The report, commissioned by Quality Meat Scotland (QMS), examines different techniques used around the world to prevent carcase contamination at the time of slaughter.
Problems were found with clipping, the technique widely used on live cattle in Britain to remove dirty hair from the hide; which is often dangerous and can result in injuries to farmers. According to the report 'clipping of live animals can present serious risks to human health and safety'.
Severe bruising, cuts, and even broken limbs are risked in order to get animals clean enough for slaughter. Andy McGowan, industry development manager at QMS described the risks: "When you put your hands around the legs of cattle with a clipper, the chances of getting kicked are very high."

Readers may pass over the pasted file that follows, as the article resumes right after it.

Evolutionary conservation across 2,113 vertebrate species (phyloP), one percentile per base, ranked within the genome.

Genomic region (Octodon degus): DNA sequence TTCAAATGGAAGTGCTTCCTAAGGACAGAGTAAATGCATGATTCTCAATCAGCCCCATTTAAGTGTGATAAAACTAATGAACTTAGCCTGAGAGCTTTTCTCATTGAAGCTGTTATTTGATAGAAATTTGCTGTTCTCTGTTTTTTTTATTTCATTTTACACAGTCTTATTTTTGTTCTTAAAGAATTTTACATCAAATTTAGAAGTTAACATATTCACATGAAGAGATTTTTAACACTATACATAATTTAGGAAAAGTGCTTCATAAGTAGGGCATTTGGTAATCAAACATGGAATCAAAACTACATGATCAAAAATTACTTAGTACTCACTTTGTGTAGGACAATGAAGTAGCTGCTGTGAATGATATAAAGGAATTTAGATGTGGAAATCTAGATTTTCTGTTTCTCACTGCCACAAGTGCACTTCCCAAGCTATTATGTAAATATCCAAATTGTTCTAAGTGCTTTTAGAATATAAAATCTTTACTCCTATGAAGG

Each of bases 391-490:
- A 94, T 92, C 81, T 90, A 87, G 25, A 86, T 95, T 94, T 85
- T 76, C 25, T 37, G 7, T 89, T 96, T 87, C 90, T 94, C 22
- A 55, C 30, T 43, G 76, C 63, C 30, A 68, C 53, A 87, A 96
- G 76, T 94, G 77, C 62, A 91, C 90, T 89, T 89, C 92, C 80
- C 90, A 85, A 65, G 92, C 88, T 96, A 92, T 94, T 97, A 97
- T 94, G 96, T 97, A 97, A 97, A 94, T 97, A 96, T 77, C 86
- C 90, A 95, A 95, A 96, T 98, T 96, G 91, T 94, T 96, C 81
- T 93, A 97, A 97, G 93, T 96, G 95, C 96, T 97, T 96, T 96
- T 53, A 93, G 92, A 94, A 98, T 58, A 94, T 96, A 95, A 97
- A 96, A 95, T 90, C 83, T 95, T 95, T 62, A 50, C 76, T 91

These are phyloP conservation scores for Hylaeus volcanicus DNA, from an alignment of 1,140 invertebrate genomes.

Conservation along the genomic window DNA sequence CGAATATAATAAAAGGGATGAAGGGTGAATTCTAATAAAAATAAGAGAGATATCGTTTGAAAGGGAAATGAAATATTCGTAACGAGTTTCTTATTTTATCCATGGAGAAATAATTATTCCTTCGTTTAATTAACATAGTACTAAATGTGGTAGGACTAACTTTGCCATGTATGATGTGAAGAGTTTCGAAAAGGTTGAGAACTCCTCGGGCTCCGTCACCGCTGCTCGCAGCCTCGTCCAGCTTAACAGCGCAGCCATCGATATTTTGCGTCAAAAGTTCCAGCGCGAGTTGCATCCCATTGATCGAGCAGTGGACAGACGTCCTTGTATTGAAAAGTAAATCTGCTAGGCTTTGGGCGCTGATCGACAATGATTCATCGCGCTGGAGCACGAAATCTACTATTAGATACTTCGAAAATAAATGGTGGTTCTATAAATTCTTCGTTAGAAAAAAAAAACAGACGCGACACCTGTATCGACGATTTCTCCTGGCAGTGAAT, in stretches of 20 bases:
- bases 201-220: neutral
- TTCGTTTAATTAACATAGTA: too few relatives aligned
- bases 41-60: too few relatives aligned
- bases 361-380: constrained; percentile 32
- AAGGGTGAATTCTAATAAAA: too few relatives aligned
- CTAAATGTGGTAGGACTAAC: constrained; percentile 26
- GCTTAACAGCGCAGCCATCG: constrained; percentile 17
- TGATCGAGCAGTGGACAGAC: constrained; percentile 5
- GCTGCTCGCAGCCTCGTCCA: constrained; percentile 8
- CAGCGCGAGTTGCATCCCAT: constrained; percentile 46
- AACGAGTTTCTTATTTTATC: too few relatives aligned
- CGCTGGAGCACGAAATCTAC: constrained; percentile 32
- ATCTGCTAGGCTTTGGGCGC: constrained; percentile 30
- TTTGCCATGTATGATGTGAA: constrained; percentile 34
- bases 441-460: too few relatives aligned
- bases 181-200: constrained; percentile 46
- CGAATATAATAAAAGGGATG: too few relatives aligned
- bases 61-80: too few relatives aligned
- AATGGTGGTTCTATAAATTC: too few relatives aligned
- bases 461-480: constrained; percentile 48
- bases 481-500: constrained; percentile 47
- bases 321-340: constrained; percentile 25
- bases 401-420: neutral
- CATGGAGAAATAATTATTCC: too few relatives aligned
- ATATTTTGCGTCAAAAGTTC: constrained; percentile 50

Alternative techniques reviewed in the report include washing, post-slaughter clipping, steam treatment of hides and singeing. These methods could be considered under the European Union food regulations introduced in January this year. The regulations mean the policy of grading animals in terms of wetness and dirtiness before slaughter, first introduced after the 1996 E coli outbreak in Widshaw, Scotland when more than 20 died, is now not compulsory. Animals must be clean, but it is up to individual slaughterhouses to decide their own system of regulation.
QMS says the aim of the report is to get the industry talking. The report, 'Livestock Cleanliness, a whole chain approach' makes no recommendations. Its aim, according to McGowan is to "provide all parties - the government and industry - with the facts... and start a discussion for Scottish lobby organisations."